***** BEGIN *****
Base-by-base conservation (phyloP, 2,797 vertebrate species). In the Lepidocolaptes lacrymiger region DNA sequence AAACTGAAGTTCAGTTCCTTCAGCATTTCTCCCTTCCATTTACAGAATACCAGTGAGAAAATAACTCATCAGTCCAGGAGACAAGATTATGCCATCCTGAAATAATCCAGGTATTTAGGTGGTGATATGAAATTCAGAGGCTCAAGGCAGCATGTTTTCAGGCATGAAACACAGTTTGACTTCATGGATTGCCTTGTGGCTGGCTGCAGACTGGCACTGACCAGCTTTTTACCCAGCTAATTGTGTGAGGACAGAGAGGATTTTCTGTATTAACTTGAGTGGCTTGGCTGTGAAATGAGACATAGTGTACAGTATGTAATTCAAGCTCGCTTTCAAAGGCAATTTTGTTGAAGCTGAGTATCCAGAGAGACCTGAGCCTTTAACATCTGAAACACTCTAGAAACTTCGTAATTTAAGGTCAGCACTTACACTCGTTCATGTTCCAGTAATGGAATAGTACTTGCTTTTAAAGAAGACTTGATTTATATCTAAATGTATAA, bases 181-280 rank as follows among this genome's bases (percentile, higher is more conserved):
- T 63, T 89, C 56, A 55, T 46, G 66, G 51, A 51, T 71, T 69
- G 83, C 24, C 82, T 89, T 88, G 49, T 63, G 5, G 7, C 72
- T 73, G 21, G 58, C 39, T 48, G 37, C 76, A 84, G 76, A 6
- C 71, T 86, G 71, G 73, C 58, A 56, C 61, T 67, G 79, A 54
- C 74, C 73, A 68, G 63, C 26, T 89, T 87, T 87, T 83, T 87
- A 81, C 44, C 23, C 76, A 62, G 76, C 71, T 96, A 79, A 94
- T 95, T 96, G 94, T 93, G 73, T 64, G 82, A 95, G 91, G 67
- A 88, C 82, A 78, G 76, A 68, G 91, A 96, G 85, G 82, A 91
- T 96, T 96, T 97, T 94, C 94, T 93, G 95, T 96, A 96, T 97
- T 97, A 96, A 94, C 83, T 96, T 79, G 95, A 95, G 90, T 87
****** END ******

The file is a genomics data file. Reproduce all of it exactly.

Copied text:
Base-by-base conservation (phyloP, 2,797 vertebrate species). In the Lepidocolaptes lacrymiger region DNA sequence AAACTGAAGTTCAGTTCCTTCAGCATTTCTCCCTTCCATTTACAGAATACCAGTGAGAAAATAACTCATCAGTCCAGGAGACAAGATTATGCCATCCTGAAATAATCCAGGTATTTAGGTGGTGATATGAAATTCAGAGGCTCAAGGCAGCATGTTTTCAGGCATGAAACACAGTTTGACTTCATGGATTGCCTTGTGGCTGGCTGCAGACTGGCACTGACCAGCTTTTTACCCAGCTAATTGTGTGAGGACAGAGAGGATTTTCTGTATTAACTTGAGTGGCTTGGCTGTGAAATGAGACATAGTGTACAGTATGTAATTCAAGCTCGCTTTCAAAGGCAATTTTGTTGAAGCTGAGTATCCAGAGAGACCTGAGCCTTTAACATCTGAAACACTCTAGAAACTTCGTAATTTAAGGTCAGCACTTACACTCGTTCATGTTCCAGTAATGGAATAGTACTTGCTTTTAAAGAAGACTTGATTTATATCTAAATGTATAA, bases 181-280 rank as follows among this genome's bases (percentile, higher is more conserved):
- T 63, T 89, C 56, A 55, T 46, G 66, G 51, A 51, T 71, T 69
- G 83, C 24, C 82, T 89, T 88, G 49, T 63, G 5, G 7, C 72
- T 73, G 21, G 58, C 39, T 48, G 37, C 76, A 84, G 76, A 6
- C 71, T 86, G 71, G 73, C 58, A 56, C 61, T 67, G 79, A 54
- C 74, C 73, A 68, G 63, C 26, T 89, T 87, T 87, T 83, T 87
- A 81, C 44, C 23, C 76, A 62, G 76, C 71, T 96, A 79, A 94
- T 95, T 96, G 94, T 93, G 73, T 64, G 82, A 95, G 91, G 67
- A 88, C 82, A 78, G 76, A 68, G 91, A 96, G 85, G 82, A 91
- T 96, T 96, T 97, T 94, C 94, T 93, G 95, T 96, A 96, T 97
- T 97, A 96, A 94, C 83, T 96, T 79, G 95, A 95, G 90, T 87